basically in the beginning i water by hand, then once the violet grows up a bit, i repot, removing lower 3rd of root ball and replacing it with proper wicking mix (on the bottom). and then i wick with caution, allowing it to dry up somewhat. then finally by the 2nd repot i can remove some bottom leaves and put good mix on the top too without cutting off the bottom 3rd either. that means a slightly deeper pot and the original mix is only a sandwich in the middle. by that time i can rest easy and wick normally.
but you can do the same 'sandwich' even without wicking.
it will lighten the mix considerably.
that's why suckers are great - they go in proper light wicking mix after rooting in perlite. of course, i still can't wick then right away...but still it's possible very soon after with texan-style perlite plug on the bottom.
but i am starting to experiment with coir peat, just need to get more of it - it's not readily available, it seems.
i used mg expand-n-gro straight out of the bag, just soak and squeeze. no rinsing.
it's more aerated even when wet, doesn't compact as peat - so danger of dampening should be lessened.
anyways, search, investigate, try out perhaps - it's an interesting option.

This post was edited by petrushka on Wed, Jul 2, 14 at 22:15


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RE: Heavy Soil

Thanks for the feedback. A member of my club gave a presentation about coir and other potting mediums.
Another member then went out to get coir and brought the brick to the club. I did a search on GW forum on coir and was surprised to find negative feedback by one person several years ago. So I sent her that info. Having your balanced perspective is also helpful, I let her know.
Some members live in small condos or apartments and don't have a lot of backyard to keep a lot of materials. So they have to make a decision. Also, if they do use a product
that is not ideal for their environment, by the time the damage
shows up in the plant, it can be too late to salvage the plant.
Yes, the Forum does have the perspective of only the members. Many are new and seeking information.
I like to read older posts because I read the forum years
ago when needing advice but did not join at the time.
Reading older posts widens the perspective.
Yes, it is good to seek more info, especially for one's
specific environment.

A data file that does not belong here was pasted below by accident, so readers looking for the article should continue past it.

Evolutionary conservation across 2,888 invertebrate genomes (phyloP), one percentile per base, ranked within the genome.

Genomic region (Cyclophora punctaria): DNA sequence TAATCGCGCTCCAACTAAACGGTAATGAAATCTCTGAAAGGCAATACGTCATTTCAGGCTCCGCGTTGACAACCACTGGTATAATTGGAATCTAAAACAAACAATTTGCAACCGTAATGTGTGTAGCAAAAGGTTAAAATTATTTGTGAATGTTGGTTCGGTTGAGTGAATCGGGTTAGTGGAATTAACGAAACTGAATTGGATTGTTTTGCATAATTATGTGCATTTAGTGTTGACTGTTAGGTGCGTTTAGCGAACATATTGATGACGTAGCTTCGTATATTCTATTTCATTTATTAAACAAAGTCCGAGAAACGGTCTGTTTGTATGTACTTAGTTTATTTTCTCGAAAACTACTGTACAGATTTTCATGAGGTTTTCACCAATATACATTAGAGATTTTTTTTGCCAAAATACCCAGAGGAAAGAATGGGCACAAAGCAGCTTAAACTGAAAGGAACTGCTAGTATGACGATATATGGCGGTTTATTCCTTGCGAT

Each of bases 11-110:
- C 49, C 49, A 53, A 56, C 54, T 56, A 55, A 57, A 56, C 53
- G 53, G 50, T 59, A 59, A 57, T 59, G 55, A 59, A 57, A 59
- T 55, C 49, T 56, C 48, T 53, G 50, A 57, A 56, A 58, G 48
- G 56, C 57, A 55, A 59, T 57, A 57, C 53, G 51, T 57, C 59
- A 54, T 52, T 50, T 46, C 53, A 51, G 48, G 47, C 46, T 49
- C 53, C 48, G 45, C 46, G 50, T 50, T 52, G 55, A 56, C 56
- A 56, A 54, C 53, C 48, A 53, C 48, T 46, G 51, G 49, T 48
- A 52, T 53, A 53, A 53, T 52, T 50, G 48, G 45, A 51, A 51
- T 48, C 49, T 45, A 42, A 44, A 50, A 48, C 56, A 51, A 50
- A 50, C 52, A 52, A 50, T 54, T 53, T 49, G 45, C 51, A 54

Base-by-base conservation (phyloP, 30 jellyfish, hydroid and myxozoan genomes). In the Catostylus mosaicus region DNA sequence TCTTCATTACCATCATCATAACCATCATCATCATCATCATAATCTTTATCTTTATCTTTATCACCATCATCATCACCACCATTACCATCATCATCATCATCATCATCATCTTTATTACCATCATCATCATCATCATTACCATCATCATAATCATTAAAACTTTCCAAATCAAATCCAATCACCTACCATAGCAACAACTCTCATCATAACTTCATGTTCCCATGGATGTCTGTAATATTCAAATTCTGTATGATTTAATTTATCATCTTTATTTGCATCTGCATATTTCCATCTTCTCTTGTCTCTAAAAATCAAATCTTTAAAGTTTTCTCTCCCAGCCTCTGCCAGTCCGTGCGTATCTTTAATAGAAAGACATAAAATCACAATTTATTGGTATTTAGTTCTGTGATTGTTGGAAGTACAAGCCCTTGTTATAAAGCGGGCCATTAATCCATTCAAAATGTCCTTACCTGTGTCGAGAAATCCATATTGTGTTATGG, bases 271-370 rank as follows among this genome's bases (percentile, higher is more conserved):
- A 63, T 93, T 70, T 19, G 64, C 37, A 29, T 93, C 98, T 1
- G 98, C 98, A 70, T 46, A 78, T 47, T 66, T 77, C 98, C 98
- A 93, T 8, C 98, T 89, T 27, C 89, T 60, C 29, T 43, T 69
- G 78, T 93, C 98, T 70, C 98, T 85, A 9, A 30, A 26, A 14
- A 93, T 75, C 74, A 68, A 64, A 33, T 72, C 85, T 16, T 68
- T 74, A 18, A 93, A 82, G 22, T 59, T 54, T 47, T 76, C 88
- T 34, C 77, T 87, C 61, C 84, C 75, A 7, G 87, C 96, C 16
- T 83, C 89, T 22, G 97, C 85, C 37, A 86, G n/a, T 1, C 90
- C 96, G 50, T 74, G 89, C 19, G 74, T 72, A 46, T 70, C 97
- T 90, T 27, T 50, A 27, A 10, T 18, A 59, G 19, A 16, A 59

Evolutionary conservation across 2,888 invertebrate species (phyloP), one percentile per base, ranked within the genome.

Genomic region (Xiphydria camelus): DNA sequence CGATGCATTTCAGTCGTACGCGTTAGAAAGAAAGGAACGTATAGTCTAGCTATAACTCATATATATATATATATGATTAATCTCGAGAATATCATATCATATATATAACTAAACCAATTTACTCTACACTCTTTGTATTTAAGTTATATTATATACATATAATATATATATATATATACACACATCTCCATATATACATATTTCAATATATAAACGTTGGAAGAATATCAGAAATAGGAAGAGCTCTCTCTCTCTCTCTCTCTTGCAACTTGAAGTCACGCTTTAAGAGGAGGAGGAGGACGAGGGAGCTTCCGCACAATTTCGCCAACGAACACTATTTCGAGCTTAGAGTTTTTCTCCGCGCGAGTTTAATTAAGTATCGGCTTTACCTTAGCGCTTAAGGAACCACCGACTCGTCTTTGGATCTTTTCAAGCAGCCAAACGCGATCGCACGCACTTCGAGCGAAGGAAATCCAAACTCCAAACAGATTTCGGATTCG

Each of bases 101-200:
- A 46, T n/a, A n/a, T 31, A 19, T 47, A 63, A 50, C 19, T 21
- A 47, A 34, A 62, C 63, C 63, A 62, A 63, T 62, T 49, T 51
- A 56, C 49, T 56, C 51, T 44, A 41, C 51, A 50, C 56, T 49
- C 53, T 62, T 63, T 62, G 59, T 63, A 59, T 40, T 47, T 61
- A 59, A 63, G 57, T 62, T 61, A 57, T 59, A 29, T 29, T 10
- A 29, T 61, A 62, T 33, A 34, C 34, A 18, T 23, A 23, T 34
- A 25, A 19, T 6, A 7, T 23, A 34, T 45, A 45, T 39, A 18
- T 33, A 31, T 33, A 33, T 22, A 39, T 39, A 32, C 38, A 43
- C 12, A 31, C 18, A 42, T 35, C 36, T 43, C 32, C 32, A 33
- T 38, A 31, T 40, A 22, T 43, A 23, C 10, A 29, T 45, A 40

Joanne


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RE: Heavy Soil

i am in an apt myself :), i understand the lack of storage very well.
coir peat is fairly new to me too, i was using it by accident actually, thinking it was reg .peat albeit very strange one (i did NOT read the label!).
so while i searched for info, one of the points was that fungus gnats go not lay eggs in it! don't know, if it's true - but that would be a godsend, provided i convert everything to coir peat...
anyways, here's that post in other forum with more opinions.

Here is a link that might be useful: coir posts in cacti forum


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RE: Heavy Soil

Thank you, although AVs are not succulents, I often wonder if their care might be a little similar, because they are mostly all leaves and shallow roots, like cacti. Of course, they need more moisture. Joanne


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RE: Heavy Soil

the important point is that even cacti grown in damp pure coir peat do not rot. that is smth to think about.
as far as AV's being succulent - there is smth there.
i had to leave my AV's on wicks unattended for 2mo! some wicks got stuck on the wall of the reservoir, not reaching all the way to the water level. they were bone dry for may be a week or more or who knows how long... and they were totally fine - not a leaf limp, some were going into bloom :). i was quite impressed. but temps were rather low - about 65F. and possibly down to 63F at nite. most my sub-tropicals go semi-dormant at these temps, requiring very little water. perhaps, that's what happened.